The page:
JEFFERSON — In light of the growing restrictions to help curb the spread of COVID-19, Jefferson County District Attorney Susan Happ urged residents to see the glass as half-full.

She acknowledged the inconvenience of directives such as Gov. Tony Evers' newest travel restrictions, but also the necessity of them.

"Today I saw my first robin — a sign that spring was here," Happ said. "With the arrival of spring, we would typically see kids on spring break, their jackets on the ground, playing on the playground at Stoppenbach or Riverfront parks. With spring, we would usually see the never-ending lines at Frostee Freeze or Wedl’s Hamburger Stand, or people enjoying the warmer weather on the back deck of Rock River Pizza and so many other wonderful local restaurants.

"But we aren’t going to be able to see that for a while, and with good reason," she said. "It’s just not safe. The safety and health of our citizens due to this pandemic must be the primary focus at this time.”

She noted that public health violations under Chapter 252 of the Wisconsin Statutes can result in the arrest, quarantine and even criminal prosecution of violators, although Happ emphasized that the goal of these laws is compliance, not punishment.

“Local law enforcement and the Jefferson County District Attorney’s Office are committed to supporting the recommendations of public health officials.," Happ said. "I hope that everyone in our community will follow the public health orders so that enforcement of laws relating to violations of these orders will not be required.”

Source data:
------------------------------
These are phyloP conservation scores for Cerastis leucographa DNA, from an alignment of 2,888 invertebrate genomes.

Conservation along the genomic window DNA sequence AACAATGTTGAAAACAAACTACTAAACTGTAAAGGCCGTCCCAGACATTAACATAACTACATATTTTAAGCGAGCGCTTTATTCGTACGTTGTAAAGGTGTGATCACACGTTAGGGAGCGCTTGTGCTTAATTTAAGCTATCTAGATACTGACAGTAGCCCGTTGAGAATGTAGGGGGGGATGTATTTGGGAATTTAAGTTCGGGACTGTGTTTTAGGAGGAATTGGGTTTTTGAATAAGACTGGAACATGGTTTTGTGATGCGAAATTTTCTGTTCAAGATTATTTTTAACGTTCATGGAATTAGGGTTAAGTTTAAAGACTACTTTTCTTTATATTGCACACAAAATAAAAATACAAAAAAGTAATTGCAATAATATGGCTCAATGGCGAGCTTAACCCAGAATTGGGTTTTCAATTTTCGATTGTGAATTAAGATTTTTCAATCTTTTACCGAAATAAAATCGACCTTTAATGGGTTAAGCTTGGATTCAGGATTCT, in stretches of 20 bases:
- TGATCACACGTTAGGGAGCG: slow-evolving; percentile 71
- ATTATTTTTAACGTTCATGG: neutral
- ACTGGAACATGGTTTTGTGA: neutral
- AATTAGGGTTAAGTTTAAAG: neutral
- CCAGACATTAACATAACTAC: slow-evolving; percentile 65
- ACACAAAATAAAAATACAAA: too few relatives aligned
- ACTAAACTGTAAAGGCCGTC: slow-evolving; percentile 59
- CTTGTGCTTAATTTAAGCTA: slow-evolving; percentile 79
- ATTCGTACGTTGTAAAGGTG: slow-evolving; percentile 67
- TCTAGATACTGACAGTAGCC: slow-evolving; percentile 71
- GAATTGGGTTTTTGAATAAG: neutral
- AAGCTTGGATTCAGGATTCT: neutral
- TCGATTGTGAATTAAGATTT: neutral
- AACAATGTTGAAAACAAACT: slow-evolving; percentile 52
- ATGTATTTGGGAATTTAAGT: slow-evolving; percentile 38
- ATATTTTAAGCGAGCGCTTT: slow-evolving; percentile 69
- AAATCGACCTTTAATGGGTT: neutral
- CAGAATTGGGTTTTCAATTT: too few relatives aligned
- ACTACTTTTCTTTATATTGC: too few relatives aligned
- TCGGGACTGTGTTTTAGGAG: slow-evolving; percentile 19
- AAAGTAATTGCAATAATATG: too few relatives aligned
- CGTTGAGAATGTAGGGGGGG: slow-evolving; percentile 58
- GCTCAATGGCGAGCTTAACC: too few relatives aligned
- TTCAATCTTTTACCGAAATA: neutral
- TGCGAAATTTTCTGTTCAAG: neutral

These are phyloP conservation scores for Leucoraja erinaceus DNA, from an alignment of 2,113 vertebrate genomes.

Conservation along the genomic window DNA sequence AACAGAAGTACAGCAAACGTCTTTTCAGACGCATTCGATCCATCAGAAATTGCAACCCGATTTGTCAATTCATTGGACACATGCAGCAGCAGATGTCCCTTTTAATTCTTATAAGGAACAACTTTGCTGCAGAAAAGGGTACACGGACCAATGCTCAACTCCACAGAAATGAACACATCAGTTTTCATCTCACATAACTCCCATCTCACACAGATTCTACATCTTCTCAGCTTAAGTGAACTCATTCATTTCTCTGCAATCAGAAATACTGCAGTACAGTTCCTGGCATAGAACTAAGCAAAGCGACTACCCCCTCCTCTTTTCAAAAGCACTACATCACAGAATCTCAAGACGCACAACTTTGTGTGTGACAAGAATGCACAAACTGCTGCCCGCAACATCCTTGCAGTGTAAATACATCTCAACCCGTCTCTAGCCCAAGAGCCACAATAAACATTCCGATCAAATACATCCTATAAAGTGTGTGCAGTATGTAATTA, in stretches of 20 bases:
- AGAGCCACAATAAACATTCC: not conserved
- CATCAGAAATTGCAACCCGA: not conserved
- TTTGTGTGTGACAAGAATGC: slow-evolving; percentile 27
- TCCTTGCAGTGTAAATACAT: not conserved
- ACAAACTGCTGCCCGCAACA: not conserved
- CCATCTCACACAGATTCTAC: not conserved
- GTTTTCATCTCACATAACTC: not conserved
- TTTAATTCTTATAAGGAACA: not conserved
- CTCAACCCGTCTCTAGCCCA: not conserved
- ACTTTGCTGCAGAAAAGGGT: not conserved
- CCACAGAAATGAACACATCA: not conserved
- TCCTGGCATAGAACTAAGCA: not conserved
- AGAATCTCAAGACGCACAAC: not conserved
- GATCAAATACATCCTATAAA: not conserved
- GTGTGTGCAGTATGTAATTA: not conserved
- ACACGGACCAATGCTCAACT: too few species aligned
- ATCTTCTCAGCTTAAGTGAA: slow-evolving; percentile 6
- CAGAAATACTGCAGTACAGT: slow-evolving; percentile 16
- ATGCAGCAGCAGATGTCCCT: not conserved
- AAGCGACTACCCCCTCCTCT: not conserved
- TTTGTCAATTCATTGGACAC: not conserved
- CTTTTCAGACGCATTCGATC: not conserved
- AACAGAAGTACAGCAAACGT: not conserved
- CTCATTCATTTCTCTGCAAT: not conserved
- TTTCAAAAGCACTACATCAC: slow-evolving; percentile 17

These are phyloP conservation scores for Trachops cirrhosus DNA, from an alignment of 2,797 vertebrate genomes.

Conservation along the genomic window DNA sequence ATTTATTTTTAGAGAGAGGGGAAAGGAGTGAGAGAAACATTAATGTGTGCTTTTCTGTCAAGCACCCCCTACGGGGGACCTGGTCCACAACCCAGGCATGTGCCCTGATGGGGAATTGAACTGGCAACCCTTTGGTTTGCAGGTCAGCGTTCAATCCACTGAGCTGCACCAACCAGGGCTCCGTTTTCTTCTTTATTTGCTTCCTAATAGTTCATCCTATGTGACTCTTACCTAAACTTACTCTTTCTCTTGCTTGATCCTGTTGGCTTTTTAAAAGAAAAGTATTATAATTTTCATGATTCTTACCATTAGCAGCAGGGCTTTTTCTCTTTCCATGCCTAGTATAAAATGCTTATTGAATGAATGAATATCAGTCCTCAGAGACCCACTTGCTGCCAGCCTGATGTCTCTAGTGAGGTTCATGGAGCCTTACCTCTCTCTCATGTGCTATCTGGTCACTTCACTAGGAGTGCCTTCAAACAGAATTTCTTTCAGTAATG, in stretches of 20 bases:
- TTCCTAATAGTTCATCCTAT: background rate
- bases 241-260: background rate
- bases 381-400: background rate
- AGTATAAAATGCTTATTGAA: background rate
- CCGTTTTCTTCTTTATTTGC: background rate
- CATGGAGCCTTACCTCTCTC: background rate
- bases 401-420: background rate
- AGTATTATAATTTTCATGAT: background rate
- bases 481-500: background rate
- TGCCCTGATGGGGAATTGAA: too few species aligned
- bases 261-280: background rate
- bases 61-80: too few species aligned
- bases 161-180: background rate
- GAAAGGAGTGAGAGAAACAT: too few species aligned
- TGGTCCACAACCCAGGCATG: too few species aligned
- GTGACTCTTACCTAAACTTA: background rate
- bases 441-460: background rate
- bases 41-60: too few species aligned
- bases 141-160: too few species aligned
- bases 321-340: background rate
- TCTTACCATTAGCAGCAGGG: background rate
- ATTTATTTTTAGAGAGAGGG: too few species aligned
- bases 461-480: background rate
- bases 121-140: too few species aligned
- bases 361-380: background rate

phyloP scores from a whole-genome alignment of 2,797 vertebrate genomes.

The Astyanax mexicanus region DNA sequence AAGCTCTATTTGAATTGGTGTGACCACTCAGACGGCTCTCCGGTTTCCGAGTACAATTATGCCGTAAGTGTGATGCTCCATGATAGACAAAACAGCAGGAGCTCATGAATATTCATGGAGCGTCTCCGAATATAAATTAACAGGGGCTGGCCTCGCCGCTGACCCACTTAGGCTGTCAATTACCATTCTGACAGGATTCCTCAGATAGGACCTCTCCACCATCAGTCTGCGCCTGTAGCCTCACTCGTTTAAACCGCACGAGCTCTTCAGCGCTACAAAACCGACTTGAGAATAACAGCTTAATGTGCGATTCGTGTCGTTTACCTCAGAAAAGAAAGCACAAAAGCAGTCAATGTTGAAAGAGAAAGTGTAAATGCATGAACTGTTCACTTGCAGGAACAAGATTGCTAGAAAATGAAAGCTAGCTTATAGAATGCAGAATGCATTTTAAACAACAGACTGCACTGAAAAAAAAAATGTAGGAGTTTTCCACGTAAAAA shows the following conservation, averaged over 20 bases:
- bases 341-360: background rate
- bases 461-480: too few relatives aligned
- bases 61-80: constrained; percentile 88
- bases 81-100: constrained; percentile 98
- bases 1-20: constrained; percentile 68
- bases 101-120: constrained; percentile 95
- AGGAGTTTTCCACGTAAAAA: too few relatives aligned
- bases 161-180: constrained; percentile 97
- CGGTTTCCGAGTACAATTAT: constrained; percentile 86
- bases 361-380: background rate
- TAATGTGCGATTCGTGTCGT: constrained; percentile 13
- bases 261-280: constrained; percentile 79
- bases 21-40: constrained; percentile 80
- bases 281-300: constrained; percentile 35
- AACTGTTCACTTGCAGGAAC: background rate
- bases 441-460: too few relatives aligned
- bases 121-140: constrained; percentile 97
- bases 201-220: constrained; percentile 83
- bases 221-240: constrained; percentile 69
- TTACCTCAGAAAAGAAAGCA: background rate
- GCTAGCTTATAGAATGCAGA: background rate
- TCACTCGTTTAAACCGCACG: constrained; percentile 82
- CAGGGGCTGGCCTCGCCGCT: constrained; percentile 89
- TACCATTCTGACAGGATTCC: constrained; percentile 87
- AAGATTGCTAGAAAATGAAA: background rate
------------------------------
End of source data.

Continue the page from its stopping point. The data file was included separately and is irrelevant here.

She stressed that public safety is the primary objective of these statutes and their enforcement, noting, “The overriding goal is to get people to voluntarily comply with public health actions such as quarantine and isolation orders, because voluntary compliance mitigates the spread of COVID-19.”

While Happ remained optimistic that citizens would follow these public health orders, she noted that if local law enforcement is presented with a violation by a business or an individual, it will evaluate the necessity of arrest or prosecution and will be guided by the recommendations of public health officials and the risk to the public due to the violator’s actions.

Meanwhile, the Jefferson County District Attorney’s Office will remain open with reduced staff to conduct all necessary office operations and hearings as required by statute and consistent with recent Supreme Court and Jefferson County directives in light of the COVID-19 pandemic. Attorneys and staff will be available to answer calls and e-mails from citizens, law enforcement and victims during regular business hours.